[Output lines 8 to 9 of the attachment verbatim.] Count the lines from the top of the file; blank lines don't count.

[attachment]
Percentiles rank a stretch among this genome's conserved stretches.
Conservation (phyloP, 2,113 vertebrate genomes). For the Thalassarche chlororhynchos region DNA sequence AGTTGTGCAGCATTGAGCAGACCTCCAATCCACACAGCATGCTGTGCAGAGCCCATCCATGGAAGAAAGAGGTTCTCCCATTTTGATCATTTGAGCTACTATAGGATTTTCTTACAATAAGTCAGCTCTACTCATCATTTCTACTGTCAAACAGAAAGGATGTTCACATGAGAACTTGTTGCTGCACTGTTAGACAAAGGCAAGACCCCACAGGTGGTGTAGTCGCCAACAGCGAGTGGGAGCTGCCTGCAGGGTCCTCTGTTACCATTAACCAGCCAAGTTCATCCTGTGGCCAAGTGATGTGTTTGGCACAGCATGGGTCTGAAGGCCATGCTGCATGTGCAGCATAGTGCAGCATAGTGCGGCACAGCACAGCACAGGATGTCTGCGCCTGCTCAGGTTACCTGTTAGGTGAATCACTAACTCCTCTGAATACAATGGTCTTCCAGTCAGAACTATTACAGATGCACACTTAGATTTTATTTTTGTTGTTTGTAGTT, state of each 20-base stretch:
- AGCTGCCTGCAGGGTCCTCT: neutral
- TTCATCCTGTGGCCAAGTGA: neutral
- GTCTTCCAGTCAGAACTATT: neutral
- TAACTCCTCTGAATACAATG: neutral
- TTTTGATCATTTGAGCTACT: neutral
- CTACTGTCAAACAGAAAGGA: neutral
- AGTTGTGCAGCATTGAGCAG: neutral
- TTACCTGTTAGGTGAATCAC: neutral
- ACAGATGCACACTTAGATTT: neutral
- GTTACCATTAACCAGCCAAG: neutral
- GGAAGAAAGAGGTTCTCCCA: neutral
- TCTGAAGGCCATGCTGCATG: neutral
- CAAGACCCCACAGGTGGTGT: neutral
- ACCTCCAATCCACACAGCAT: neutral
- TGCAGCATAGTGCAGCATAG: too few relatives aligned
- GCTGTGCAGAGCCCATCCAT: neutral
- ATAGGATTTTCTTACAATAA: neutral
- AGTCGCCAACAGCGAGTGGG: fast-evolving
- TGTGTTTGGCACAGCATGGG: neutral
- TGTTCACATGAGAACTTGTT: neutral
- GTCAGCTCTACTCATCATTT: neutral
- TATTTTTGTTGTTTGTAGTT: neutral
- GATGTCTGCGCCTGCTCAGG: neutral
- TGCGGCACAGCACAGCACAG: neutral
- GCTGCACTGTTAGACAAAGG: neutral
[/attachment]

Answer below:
- CTACTGTCAAACAGAAAGGA: neutral
- AGTTGTGCAGCATTGAGCAG: neutral